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Guess who is speaking? Moi! This is going to be awesome...don’t miss it. APLD.org/events to register! #iamapld #landscapedesigner #toronto


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#Repost @firecrackerdesignstudio with @get_repost
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I inherited two pin oak trees when I bought my home. While these would be majestic beauties in most settings, outside my home, in the middle of the city, my oaks were planted in the wrong place and are located under power lines, forever destined to be pruned away from the utilities by the city’s arborists. I wanted to get rid of them upon moving in, saying they were misshapen, that the topped trees look terrible and I could plant some sun loving beauties in their place. Over the years, I’ve grown to appreciate how much these oaks mean to my surrounding environment and I’ve grown attached to them.

The oaks make my bedroom feel like I sleep in a treehouse, looking out into the green canopy, in the years the arborists allow the trees to regain some height. The neighborhood kids stop and sit under the oaks to relax and enjoy the cover overhead. The trees keep my house cool in the summertime, and the leaves flutter and sway, creating endless shadows and patterns in the light. The leaves that shed for months on end feed my urban soil, improving its quality, slowly but surely.

The past few years I’ve noticed the oaks are home to so many insects and birds, feeding the neighborhood wildlife. My trees squawk with birds every year in a feeding frenzy when the acorns arrive. I find tons of unfamiliar insects all over the trees, chomping away at the stems and leaves, yet the oaks remain unscathed. I’ve learned that oaks are hosts to more caterpillars than any other tree, 532 species, feeding birds in the landscape. As our world becomes ever more urban, the tree canopy's cooling effect on urban heat islands is critical as well. Oaks are good for all of us. There’s an oak for every type of landscape, even my misshapen, ill placed ones outside my front door. #goplantanoak #iamapld #landscapedesign #oaktrees #apld #landscapearchitecture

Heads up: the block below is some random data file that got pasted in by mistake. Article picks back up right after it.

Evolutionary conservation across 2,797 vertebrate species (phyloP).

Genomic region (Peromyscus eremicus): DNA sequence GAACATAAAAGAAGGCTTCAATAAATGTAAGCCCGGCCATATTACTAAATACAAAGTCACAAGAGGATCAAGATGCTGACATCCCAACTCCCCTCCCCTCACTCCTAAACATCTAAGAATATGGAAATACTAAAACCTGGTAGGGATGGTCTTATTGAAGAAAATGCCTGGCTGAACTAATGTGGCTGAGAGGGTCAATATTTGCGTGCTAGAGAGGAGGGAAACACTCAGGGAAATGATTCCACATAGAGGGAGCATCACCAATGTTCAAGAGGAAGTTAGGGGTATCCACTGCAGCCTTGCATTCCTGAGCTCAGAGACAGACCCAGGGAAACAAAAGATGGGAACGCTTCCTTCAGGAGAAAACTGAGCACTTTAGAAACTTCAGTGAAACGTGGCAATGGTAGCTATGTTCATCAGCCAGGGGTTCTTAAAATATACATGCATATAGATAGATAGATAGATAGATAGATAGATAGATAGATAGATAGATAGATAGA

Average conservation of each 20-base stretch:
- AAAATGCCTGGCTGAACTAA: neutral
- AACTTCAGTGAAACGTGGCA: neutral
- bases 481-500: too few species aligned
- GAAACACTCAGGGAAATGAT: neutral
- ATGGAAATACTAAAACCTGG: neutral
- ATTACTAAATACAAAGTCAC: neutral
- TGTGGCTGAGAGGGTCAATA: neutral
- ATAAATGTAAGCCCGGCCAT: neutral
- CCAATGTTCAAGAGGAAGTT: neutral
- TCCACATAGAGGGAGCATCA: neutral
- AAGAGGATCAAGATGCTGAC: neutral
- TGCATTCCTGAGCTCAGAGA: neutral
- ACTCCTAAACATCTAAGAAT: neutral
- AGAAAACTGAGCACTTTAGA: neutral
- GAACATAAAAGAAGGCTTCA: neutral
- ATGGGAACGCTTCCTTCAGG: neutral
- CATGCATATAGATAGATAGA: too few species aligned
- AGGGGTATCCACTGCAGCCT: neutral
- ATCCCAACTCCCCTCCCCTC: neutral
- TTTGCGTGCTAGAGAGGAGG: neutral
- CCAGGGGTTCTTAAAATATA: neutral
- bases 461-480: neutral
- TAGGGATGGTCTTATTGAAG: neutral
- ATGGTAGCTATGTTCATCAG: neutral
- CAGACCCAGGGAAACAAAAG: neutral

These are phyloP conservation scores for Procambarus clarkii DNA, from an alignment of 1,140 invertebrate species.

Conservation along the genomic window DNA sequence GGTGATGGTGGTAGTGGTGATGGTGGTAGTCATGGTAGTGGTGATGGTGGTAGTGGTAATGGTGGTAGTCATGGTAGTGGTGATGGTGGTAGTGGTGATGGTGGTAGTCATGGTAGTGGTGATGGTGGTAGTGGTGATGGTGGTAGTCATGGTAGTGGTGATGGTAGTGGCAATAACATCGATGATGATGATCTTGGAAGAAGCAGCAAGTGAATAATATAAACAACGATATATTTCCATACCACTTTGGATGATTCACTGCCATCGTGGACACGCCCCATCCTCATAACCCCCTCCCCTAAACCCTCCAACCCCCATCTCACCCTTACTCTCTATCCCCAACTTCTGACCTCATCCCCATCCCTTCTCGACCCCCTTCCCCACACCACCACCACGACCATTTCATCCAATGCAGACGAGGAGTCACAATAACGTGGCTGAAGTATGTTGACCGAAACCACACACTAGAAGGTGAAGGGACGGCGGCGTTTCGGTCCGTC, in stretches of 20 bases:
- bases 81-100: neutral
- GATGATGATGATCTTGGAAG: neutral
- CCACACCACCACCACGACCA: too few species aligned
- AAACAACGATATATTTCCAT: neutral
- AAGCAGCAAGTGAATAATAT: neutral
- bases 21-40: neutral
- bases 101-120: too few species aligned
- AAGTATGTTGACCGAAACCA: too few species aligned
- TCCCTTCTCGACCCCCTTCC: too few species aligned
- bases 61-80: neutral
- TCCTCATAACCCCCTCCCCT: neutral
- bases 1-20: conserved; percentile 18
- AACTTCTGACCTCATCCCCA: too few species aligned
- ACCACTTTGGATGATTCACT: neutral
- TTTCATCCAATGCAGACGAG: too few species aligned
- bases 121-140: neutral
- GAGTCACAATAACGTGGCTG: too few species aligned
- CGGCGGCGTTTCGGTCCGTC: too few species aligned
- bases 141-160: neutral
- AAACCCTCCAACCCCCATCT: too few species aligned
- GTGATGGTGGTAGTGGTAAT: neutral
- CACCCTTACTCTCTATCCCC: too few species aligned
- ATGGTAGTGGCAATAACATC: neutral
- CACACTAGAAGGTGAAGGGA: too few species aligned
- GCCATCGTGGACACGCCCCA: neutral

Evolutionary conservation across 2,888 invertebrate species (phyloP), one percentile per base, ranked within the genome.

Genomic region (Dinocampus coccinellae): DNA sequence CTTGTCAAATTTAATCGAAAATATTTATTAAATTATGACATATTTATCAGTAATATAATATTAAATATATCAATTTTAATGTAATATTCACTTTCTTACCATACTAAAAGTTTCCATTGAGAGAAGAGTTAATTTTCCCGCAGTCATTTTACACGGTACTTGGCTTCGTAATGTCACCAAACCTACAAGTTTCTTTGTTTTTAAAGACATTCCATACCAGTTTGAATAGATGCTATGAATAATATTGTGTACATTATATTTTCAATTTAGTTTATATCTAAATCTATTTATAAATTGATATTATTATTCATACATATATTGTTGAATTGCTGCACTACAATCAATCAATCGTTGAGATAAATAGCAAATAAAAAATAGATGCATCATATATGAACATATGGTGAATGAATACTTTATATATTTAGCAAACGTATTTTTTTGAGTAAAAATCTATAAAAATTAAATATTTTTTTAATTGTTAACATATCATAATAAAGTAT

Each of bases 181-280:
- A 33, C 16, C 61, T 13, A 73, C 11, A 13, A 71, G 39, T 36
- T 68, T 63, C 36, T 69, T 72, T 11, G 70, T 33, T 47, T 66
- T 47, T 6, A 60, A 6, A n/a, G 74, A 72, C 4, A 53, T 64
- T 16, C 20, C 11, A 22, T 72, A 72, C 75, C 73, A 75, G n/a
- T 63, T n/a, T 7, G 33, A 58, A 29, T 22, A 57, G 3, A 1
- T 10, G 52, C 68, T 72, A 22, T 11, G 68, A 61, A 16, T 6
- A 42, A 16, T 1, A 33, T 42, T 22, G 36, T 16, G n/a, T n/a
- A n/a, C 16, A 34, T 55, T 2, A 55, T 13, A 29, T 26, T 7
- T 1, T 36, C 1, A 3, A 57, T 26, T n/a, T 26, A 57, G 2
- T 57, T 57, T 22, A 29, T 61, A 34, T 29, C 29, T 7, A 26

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Registration is OPEN for APLD’s 2018 International Design Conference.
Join us in Toronto September 13-17. For more information visit the link in our bio.
Plan to attend and SHARE this with a friend!


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The Spring 2018 issue of The Designer is now available!
We hope you enjoy this issue and share it with everyone you know who is a landscape designer or outdoor design enthusiast.


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Greater Los Angeles and San Diego Districts are coordinating efforts doing a Southern California regional event! Don’t miss it! Get 12 CEUs in one day chalked full of amazing speakers! And then a day of Watershed garden tours! BE THERE! I AM APLD #iamapld


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Greater Los Angeles and San Diego Districts are coordinating efforts doing a Southern California regional event! Don’t miss it! Get 12 CEUs in one day chalked full of amazing speakers! And then a day of Watershed garden tours! BE THERE! I AM APLD #iamapld


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#Repost @greyleafdesign with @get_repost
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Working hard #apld leadership summit 2018